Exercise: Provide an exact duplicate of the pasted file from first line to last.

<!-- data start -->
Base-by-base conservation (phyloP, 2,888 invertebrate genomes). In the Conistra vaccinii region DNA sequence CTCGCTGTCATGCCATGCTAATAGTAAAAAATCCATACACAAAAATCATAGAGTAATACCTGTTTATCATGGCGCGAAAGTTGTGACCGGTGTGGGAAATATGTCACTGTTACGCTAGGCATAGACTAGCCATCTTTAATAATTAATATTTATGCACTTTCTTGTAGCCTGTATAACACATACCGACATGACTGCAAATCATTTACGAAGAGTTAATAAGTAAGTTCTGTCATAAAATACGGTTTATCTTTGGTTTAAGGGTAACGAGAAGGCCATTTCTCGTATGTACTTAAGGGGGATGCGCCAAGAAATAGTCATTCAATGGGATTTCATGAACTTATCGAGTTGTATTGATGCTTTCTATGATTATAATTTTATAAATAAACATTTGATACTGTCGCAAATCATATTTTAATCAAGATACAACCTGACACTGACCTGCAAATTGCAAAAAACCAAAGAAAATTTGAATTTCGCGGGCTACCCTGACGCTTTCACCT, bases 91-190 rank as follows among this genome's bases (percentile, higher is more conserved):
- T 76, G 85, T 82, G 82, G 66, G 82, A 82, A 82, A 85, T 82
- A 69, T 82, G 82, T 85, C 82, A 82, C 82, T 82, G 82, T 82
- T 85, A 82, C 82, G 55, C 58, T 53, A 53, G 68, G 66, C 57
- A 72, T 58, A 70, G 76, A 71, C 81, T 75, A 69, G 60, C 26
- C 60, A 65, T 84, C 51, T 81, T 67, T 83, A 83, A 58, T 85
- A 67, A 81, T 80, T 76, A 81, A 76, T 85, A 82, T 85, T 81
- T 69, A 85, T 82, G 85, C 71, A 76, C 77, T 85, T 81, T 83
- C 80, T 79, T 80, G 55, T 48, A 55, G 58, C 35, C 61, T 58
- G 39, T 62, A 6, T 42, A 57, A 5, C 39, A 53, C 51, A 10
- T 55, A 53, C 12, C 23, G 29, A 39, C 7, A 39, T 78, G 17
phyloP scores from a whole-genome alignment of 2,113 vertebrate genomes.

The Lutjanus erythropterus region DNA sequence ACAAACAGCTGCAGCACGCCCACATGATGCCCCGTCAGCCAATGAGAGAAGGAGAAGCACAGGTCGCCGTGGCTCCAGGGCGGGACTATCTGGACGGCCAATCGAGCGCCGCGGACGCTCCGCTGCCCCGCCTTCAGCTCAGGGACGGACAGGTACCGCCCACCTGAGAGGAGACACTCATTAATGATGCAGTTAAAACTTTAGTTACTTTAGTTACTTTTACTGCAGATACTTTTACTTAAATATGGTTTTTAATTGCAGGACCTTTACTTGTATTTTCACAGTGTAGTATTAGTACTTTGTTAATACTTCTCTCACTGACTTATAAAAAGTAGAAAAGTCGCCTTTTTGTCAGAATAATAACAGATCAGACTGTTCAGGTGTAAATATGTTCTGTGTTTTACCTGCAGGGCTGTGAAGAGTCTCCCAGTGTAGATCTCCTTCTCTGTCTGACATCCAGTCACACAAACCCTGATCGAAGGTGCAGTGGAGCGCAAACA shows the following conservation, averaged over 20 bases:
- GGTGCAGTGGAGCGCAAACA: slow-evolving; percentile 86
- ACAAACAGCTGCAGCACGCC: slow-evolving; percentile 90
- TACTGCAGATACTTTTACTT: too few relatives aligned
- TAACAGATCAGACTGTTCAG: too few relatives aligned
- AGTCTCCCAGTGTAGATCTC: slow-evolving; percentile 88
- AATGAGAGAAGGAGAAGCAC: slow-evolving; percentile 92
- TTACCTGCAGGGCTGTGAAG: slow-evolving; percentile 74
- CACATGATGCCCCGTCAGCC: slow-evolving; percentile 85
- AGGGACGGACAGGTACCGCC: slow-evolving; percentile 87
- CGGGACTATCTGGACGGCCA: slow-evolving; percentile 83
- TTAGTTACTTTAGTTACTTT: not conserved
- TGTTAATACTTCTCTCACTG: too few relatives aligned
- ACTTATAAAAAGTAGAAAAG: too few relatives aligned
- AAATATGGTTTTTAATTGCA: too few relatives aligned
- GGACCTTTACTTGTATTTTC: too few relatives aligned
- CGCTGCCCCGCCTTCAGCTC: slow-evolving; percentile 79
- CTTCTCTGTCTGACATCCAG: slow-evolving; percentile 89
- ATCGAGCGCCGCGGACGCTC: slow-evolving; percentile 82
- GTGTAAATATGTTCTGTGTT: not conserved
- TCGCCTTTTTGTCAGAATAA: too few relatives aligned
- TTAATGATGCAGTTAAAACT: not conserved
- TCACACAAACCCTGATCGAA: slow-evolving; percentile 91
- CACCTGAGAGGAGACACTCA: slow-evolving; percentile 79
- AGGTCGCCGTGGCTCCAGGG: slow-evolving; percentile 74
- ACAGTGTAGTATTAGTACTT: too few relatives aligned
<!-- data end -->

Base-by-base conservation (phyloP, 2,888 invertebrate genomes). In the Conistra vaccinii region DNA sequence CTCGCTGTCATGCCATGCTAATAGTAAAAAATCCATACACAAAAATCATAGAGTAATACCTGTTTATCATGGCGCGAAAGTTGTGACCGGTGTGGGAAATATGTCACTGTTACGCTAGGCATAGACTAGCCATCTTTAATAATTAATATTTATGCACTTTCTTGTAGCCTGTATAACACATACCGACATGACTGCAAATCATTTACGAAGAGTTAATAAGTAAGTTCTGTCATAAAATACGGTTTATCTTTGGTTTAAGGGTAACGAGAAGGCCATTTCTCGTATGTACTTAAGGGGGATGCGCCAAGAAATAGTCATTCAATGGGATTTCATGAACTTATCGAGTTGTATTGATGCTTTCTATGATTATAATTTTATAAATAAACATTTGATACTGTCGCAAATCATATTTTAATCAAGATACAACCTGACACTGACCTGCAAATTGCAAAAAACCAAAGAAAATTTGAATTTCGCGGGCTACCCTGACGCTTTCACCT, bases 91-190 rank as follows among this genome's bases (percentile, higher is more conserved):
- T 76, G 85, T 82, G 82, G 66, G 82, A 82, A 82, A 85, T 82
- A 69, T 82, G 82, T 85, C 82, A 82, C 82, T 82, G 82, T 82
- T 85, A 82, C 82, G 55, C 58, T 53, A 53, G 68, G 66, C 57
- A 72, T 58, A 70, G 76, A 71, C 81, T 75, A 69, G 60, C 26
- C 60, A 65, T 84, C 51, T 81, T 67, T 83, A 83, A 58, T 85
- A 67, A 81, T 80, T 76, A 81, A 76, T 85, A 82, T 85, T 81
- T 69, A 85, T 82, G 85, C 71, A 76, C 77, T 85, T 81, T 83
- C 80, T 79, T 80, G 55, T 48, A 55, G 58, C 35, C 61, T 58
- G 39, T 62, A 6, T 42, A 57, A 5, C 39, A 53, C 51, A 10
- T 55, A 53, C 12, C 23, G 29, A 39, C 7, A 39, T 78, G 17
phyloP scores from a whole-genome alignment of 2,113 vertebrate genomes.

The Lutjanus erythropterus region DNA sequence ACAAACAGCTGCAGCACGCCCACATGATGCCCCGTCAGCCAATGAGAGAAGGAGAAGCACAGGTCGCCGTGGCTCCAGGGCGGGACTATCTGGACGGCCAATCGAGCGCCGCGGACGCTCCGCTGCCCCGCCTTCAGCTCAGGGACGGACAGGTACCGCCCACCTGAGAGGAGACACTCATTAATGATGCAGTTAAAACTTTAGTTACTTTAGTTACTTTTACTGCAGATACTTTTACTTAAATATGGTTTTTAATTGCAGGACCTTTACTTGTATTTTCACAGTGTAGTATTAGTACTTTGTTAATACTTCTCTCACTGACTTATAAAAAGTAGAAAAGTCGCCTTTTTGTCAGAATAATAACAGATCAGACTGTTCAGGTGTAAATATGTTCTGTGTTTTACCTGCAGGGCTGTGAAGAGTCTCCCAGTGTAGATCTCCTTCTCTGTCTGACATCCAGTCACACAAACCCTGATCGAAGGTGCAGTGGAGCGCAAACA shows the following conservation, averaged over 20 bases:
- GGTGCAGTGGAGCGCAAACA: slow-evolving; percentile 86
- ACAAACAGCTGCAGCACGCC: slow-evolving; percentile 90
- TACTGCAGATACTTTTACTT: too few relatives aligned
- TAACAGATCAGACTGTTCAG: too few relatives aligned
- AGTCTCCCAGTGTAGATCTC: slow-evolving; percentile 88
- AATGAGAGAAGGAGAAGCAC: slow-evolving; percentile 92
- TTACCTGCAGGGCTGTGAAG: slow-evolving; percentile 74
- CACATGATGCCCCGTCAGCC: slow-evolving; percentile 85
- AGGGACGGACAGGTACCGCC: slow-evolving; percentile 87
- CGGGACTATCTGGACGGCCA: slow-evolving; percentile 83
- TTAGTTACTTTAGTTACTTT: not conserved
- TGTTAATACTTCTCTCACTG: too few relatives aligned
- ACTTATAAAAAGTAGAAAAG: too few relatives aligned
- AAATATGGTTTTTAATTGCA: too few relatives aligned
- GGACCTTTACTTGTATTTTC: too few relatives aligned
- CGCTGCCCCGCCTTCAGCTC: slow-evolving; percentile 79
- CTTCTCTGTCTGACATCCAG: slow-evolving; percentile 89
- ATCGAGCGCCGCGGACGCTC: slow-evolving; percentile 82
- GTGTAAATATGTTCTGTGTT: not conserved
- TCGCCTTTTTGTCAGAATAA: too few relatives aligned
- TTAATGATGCAGTTAAAACT: not conserved
- TCACACAAACCCTGATCGAA: slow-evolving; percentile 91
- CACCTGAGAGGAGACACTCA: slow-evolving; percentile 79
- AGGTCGCCGTGGCTCCAGGG: slow-evolving; percentile 74
- ACAGTGTAGTATTAGTACTT: too few relatives aligned